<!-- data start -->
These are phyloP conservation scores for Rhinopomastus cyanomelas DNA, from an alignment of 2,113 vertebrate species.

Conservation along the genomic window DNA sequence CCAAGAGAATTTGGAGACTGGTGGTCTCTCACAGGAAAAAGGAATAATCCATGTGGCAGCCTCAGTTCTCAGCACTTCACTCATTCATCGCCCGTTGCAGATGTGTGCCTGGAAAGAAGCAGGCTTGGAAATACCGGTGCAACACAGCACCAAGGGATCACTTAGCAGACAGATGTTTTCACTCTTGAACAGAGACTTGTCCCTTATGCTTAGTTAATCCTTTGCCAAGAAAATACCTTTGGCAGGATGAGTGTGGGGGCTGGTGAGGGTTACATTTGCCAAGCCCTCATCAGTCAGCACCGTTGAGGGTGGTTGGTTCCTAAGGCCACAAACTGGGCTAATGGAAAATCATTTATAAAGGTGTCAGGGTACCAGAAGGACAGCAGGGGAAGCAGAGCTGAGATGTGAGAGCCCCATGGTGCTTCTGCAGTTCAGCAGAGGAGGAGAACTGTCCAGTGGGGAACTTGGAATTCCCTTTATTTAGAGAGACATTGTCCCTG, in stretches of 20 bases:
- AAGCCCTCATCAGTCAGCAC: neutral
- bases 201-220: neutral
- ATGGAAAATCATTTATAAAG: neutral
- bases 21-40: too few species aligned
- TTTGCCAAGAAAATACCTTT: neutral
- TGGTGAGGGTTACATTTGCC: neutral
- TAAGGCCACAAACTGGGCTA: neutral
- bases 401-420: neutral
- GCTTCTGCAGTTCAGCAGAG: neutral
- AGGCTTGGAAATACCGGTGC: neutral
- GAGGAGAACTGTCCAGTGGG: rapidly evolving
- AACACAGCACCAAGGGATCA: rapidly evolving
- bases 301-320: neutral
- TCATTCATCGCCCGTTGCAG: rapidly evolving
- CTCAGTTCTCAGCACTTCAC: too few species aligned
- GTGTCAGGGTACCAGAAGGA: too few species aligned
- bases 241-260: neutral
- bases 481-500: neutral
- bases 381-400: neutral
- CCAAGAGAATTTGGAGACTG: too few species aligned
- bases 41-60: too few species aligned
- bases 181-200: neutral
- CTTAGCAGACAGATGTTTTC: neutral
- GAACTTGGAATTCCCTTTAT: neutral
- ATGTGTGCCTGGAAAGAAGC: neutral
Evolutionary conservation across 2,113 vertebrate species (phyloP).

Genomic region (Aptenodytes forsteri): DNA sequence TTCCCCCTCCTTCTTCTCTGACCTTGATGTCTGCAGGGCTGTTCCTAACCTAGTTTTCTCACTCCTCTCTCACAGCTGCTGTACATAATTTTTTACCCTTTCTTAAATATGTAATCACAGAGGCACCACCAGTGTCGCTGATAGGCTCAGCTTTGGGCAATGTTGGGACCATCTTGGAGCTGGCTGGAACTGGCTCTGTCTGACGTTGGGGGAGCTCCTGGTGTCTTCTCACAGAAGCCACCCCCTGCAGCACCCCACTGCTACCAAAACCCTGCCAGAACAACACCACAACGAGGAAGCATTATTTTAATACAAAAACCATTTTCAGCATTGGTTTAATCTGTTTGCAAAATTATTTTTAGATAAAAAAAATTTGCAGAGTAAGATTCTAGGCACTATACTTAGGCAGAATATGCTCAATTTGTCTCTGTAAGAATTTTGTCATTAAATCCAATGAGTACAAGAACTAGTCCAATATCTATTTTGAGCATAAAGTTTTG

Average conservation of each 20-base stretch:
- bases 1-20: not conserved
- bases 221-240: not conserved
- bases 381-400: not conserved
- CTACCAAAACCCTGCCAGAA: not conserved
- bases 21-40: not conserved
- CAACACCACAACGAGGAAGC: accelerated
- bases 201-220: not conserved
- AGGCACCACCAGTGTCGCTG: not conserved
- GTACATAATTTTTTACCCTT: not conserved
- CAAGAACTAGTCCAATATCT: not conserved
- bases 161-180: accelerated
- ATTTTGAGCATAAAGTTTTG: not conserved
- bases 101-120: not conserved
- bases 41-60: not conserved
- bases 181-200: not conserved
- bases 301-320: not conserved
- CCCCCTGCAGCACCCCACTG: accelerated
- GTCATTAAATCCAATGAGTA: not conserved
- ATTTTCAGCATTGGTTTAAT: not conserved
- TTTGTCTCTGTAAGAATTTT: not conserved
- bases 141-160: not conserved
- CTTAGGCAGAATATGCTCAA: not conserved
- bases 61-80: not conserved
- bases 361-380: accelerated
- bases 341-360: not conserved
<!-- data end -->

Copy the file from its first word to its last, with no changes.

These are phyloP conservation scores for Rhinopomastus cyanomelas DNA, from an alignment of 2,113 vertebrate species.

Conservation along the genomic window DNA sequence CCAAGAGAATTTGGAGACTGGTGGTCTCTCACAGGAAAAAGGAATAATCCATGTGGCAGCCTCAGTTCTCAGCACTTCACTCATTCATCGCCCGTTGCAGATGTGTGCCTGGAAAGAAGCAGGCTTGGAAATACCGGTGCAACACAGCACCAAGGGATCACTTAGCAGACAGATGTTTTCACTCTTGAACAGAGACTTGTCCCTTATGCTTAGTTAATCCTTTGCCAAGAAAATACCTTTGGCAGGATGAGTGTGGGGGCTGGTGAGGGTTACATTTGCCAAGCCCTCATCAGTCAGCACCGTTGAGGGTGGTTGGTTCCTAAGGCCACAAACTGGGCTAATGGAAAATCATTTATAAAGGTGTCAGGGTACCAGAAGGACAGCAGGGGAAGCAGAGCTGAGATGTGAGAGCCCCATGGTGCTTCTGCAGTTCAGCAGAGGAGGAGAACTGTCCAGTGGGGAACTTGGAATTCCCTTTATTTAGAGAGACATTGTCCCTG, in stretches of 20 bases:
- AAGCCCTCATCAGTCAGCAC: neutral
- bases 201-220: neutral
- ATGGAAAATCATTTATAAAG: neutral
- bases 21-40: too few species aligned
- TTTGCCAAGAAAATACCTTT: neutral
- TGGTGAGGGTTACATTTGCC: neutral
- TAAGGCCACAAACTGGGCTA: neutral
- bases 401-420: neutral
- GCTTCTGCAGTTCAGCAGAG: neutral
- AGGCTTGGAAATACCGGTGC: neutral
- GAGGAGAACTGTCCAGTGGG: rapidly evolving
- AACACAGCACCAAGGGATCA: rapidly evolving
- bases 301-320: neutral
- TCATTCATCGCCCGTTGCAG: rapidly evolving
- CTCAGTTCTCAGCACTTCAC: too few species aligned
- GTGTCAGGGTACCAGAAGGA: too few species aligned
- bases 241-260: neutral
- bases 481-500: neutral
- bases 381-400: neutral
- CCAAGAGAATTTGGAGACTG: too few species aligned
- bases 41-60: too few species aligned
- bases 181-200: neutral
- CTTAGCAGACAGATGTTTTC: neutral
- GAACTTGGAATTCCCTTTAT: neutral
- ATGTGTGCCTGGAAAGAAGC: neutral
Evolutionary conservation across 2,113 vertebrate species (phyloP).

Genomic region (Aptenodytes forsteri): DNA sequence TTCCCCCTCCTTCTTCTCTGACCTTGATGTCTGCAGGGCTGTTCCTAACCTAGTTTTCTCACTCCTCTCTCACAGCTGCTGTACATAATTTTTTACCCTTTCTTAAATATGTAATCACAGAGGCACCACCAGTGTCGCTGATAGGCTCAGCTTTGGGCAATGTTGGGACCATCTTGGAGCTGGCTGGAACTGGCTCTGTCTGACGTTGGGGGAGCTCCTGGTGTCTTCTCACAGAAGCCACCCCCTGCAGCACCCCACTGCTACCAAAACCCTGCCAGAACAACACCACAACGAGGAAGCATTATTTTAATACAAAAACCATTTTCAGCATTGGTTTAATCTGTTTGCAAAATTATTTTTAGATAAAAAAAATTTGCAGAGTAAGATTCTAGGCACTATACTTAGGCAGAATATGCTCAATTTGTCTCTGTAAGAATTTTGTCATTAAATCCAATGAGTACAAGAACTAGTCCAATATCTATTTTGAGCATAAAGTTTTG

Average conservation of each 20-base stretch:
- bases 1-20: not conserved
- bases 221-240: not conserved
- bases 381-400: not conserved
- CTACCAAAACCCTGCCAGAA: not conserved
- bases 21-40: not conserved
- CAACACCACAACGAGGAAGC: accelerated
- bases 201-220: not conserved
- AGGCACCACCAGTGTCGCTG: not conserved
- GTACATAATTTTTTACCCTT: not conserved
- CAAGAACTAGTCCAATATCT: not conserved
- bases 161-180: accelerated
- ATTTTGAGCATAAAGTTTTG: not conserved
- bases 101-120: not conserved
- bases 41-60: not conserved
- bases 181-200: not conserved
- bases 301-320: not conserved
- CCCCCTGCAGCACCCCACTG: accelerated
- GTCATTAAATCCAATGAGTA: not conserved
- ATTTTCAGCATTGGTTTAAT: not conserved
- TTTGTCTCTGTAAGAATTTT: not conserved
- bases 141-160: not conserved
- CTTAGGCAGAATATGCTCAA: not conserved
- bases 61-80: not conserved
- bases 361-380: accelerated
- bases 341-360: not conserved